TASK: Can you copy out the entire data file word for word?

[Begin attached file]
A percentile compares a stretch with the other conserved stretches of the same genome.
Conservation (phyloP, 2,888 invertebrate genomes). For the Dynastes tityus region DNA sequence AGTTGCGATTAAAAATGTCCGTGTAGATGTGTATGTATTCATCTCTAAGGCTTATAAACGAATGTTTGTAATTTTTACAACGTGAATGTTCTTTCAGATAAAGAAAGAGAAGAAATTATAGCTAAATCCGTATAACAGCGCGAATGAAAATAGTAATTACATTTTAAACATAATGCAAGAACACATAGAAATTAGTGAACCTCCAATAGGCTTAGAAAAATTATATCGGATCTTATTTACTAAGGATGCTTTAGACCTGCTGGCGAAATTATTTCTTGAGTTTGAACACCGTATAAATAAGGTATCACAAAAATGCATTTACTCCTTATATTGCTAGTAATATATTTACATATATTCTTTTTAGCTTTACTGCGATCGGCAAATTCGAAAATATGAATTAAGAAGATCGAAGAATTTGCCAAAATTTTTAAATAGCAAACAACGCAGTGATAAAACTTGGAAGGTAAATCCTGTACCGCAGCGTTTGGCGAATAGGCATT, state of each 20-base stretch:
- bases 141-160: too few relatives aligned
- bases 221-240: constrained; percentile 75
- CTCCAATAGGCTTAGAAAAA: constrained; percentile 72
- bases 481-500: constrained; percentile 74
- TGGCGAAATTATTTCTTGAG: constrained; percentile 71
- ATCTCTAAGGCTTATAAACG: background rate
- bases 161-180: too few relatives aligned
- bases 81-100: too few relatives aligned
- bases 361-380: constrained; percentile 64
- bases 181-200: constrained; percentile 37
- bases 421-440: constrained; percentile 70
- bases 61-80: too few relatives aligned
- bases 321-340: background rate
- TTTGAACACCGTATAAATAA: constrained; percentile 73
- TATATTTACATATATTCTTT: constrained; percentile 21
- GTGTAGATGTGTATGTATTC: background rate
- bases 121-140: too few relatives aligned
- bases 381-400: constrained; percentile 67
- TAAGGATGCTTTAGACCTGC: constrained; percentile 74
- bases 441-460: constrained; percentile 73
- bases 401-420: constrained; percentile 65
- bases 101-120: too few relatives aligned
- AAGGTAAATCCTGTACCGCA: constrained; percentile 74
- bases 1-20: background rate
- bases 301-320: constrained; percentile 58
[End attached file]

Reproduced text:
A percentile compares a stretch with the other conserved stretches of the same genome.
Conservation (phyloP, 2,888 invertebrate genomes). For the Dynastes tityus region DNA sequence AGTTGCGATTAAAAATGTCCGTGTAGATGTGTATGTATTCATCTCTAAGGCTTATAAACGAATGTTTGTAATTTTTACAACGTGAATGTTCTTTCAGATAAAGAAAGAGAAGAAATTATAGCTAAATCCGTATAACAGCGCGAATGAAAATAGTAATTACATTTTAAACATAATGCAAGAACACATAGAAATTAGTGAACCTCCAATAGGCTTAGAAAAATTATATCGGATCTTATTTACTAAGGATGCTTTAGACCTGCTGGCGAAATTATTTCTTGAGTTTGAACACCGTATAAATAAGGTATCACAAAAATGCATTTACTCCTTATATTGCTAGTAATATATTTACATATATTCTTTTTAGCTTTACTGCGATCGGCAAATTCGAAAATATGAATTAAGAAGATCGAAGAATTTGCCAAAATTTTTAAATAGCAAACAACGCAGTGATAAAACTTGGAAGGTAAATCCTGTACCGCAGCGTTTGGCGAATAGGCATT, state of each 20-base stretch:
- bases 141-160: too few relatives aligned
- bases 221-240: constrained; percentile 75
- CTCCAATAGGCTTAGAAAAA: constrained; percentile 72
- bases 481-500: constrained; percentile 74
- TGGCGAAATTATTTCTTGAG: constrained; percentile 71
- ATCTCTAAGGCTTATAAACG: background rate
- bases 161-180: too few relatives aligned
- bases 81-100: too few relatives aligned
- bases 361-380: constrained; percentile 64
- bases 181-200: constrained; percentile 37
- bases 421-440: constrained; percentile 70
- bases 61-80: too few relatives aligned
- bases 321-340: background rate
- TTTGAACACCGTATAAATAA: constrained; percentile 73
- TATATTTACATATATTCTTT: constrained; percentile 21
- GTGTAGATGTGTATGTATTC: background rate
- bases 121-140: too few relatives aligned
- bases 381-400: constrained; percentile 67
- TAAGGATGCTTTAGACCTGC: constrained; percentile 74
- bases 441-460: constrained; percentile 73
- bases 401-420: constrained; percentile 65
- bases 101-120: too few relatives aligned
- AAGGTAAATCCTGTACCGCA: constrained; percentile 74
- bases 1-20: background rate
- bases 301-320: constrained; percentile 58